Sara Diesel is an award winning digital artist working in Pittsburgh, PA. Her work reflects her passion in all things science-fiction, fantasy, and surreal. Using combinations of vivid color, her artwork contains an illuminated quality otherwise lost in traditional mediums.
“I start my process by writing out ideas and making myself lists and lists of objects and known myths or stories that correlate to my ideas for the piece. I do a lot of research for each painting, because it’s important to me to get things right and to be knowledgeable about what it is I’m painting.
I work through thumbnails in my small Moleskine typically using a ballpoint pen. I was a noodler in college and would waste a lot of time trying to fix thumbnails, so pen helps me be a bit more precise and less concerned about the quality of the thumbnail and more concerned about the quality of the composition and idea.
From there, I do a loose drawing on an enlarged thumbnail to work out a few details. Before I go any further, I take reference photos, taking into account lighting and subject matter. Once I have all of the reference I need collected, including images for objects, materials, etc., I do a tighter drawing. I tweak and refine as I go, and take more reference if need be until I’m happy, and then I go straight into painting. As I mull over the piece in the early stages, I tend to get a color palette in my head that I know I’m going to use. I love to make vibrant pieces that suck the viewer in with their radiant color.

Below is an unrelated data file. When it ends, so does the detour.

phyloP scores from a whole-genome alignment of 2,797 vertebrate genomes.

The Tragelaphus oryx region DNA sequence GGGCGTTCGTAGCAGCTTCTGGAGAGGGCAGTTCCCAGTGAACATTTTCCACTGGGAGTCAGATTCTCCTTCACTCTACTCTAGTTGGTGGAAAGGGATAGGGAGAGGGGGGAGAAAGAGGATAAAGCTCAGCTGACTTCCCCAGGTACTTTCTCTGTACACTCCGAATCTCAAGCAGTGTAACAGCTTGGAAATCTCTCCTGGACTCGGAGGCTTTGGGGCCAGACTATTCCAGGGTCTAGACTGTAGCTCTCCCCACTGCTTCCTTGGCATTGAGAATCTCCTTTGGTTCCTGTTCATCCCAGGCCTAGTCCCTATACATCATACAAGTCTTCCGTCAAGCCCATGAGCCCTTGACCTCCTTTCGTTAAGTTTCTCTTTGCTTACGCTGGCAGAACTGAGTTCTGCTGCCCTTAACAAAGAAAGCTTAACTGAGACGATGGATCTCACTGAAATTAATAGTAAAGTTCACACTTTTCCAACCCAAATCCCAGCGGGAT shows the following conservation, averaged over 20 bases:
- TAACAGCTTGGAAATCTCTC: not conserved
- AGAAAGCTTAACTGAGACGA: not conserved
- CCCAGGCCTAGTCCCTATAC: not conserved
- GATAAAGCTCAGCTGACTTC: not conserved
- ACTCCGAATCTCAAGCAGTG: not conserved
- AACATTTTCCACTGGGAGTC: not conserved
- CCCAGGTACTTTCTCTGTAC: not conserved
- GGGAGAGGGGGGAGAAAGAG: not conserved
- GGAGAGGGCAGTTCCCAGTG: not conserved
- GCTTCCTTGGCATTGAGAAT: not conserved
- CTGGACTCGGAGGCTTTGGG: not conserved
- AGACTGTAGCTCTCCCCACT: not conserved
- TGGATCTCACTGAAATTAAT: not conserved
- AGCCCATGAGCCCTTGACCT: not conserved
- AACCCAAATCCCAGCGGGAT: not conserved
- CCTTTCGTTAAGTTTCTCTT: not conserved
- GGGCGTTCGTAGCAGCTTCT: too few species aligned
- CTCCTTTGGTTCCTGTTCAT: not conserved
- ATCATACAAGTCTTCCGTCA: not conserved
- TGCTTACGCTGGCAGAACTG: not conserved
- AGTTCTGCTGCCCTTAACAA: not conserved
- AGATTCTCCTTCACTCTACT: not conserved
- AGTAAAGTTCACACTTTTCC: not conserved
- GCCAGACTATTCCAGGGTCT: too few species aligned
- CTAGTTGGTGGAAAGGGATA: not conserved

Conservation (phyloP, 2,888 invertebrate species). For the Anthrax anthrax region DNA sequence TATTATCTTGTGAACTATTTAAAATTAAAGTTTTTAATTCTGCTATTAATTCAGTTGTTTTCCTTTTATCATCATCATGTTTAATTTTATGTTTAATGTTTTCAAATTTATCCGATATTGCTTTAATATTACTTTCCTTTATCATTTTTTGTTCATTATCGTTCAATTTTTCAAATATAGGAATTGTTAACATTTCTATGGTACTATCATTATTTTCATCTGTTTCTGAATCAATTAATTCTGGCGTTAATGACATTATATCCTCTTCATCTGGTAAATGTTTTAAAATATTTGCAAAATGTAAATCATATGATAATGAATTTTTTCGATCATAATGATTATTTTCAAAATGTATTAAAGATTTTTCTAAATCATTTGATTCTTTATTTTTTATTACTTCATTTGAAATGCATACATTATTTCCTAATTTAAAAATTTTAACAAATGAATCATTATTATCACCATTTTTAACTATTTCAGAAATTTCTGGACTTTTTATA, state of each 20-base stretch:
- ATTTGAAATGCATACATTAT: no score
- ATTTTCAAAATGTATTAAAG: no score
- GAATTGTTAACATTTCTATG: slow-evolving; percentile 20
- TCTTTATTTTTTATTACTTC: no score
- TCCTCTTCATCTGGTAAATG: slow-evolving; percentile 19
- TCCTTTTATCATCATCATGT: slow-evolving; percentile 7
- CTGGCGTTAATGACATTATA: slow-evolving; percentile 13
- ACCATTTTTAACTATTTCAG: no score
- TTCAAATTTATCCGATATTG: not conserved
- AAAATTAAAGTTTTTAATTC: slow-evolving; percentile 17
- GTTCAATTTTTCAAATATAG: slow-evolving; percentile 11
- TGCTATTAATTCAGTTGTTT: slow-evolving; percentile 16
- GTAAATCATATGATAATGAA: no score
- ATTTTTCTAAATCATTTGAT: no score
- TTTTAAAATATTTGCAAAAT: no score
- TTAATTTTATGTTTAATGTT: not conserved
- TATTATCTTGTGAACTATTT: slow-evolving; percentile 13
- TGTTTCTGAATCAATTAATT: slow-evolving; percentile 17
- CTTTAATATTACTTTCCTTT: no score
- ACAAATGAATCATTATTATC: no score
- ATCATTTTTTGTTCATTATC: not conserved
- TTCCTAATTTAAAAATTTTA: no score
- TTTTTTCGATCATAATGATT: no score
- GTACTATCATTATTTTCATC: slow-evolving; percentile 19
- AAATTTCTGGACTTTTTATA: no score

I was taught to paint traditionally in college, and it influences my work quite a bit, but I made the decision to go entirely digital a few years ago because I have a passion for the medium. Most people are stigmatized by the word digital, but to me and many other artists, it’s just another medium and another tool.
I have been working on finding a hybrid between traditional and digital because I miss the tactility of a traditional painting. I’ve combined mediums in the past, but I want to incorporate it into my process so that it’s a vital step in the outcome of a piece.” – Sara Diesel (Light Grey Art Lab)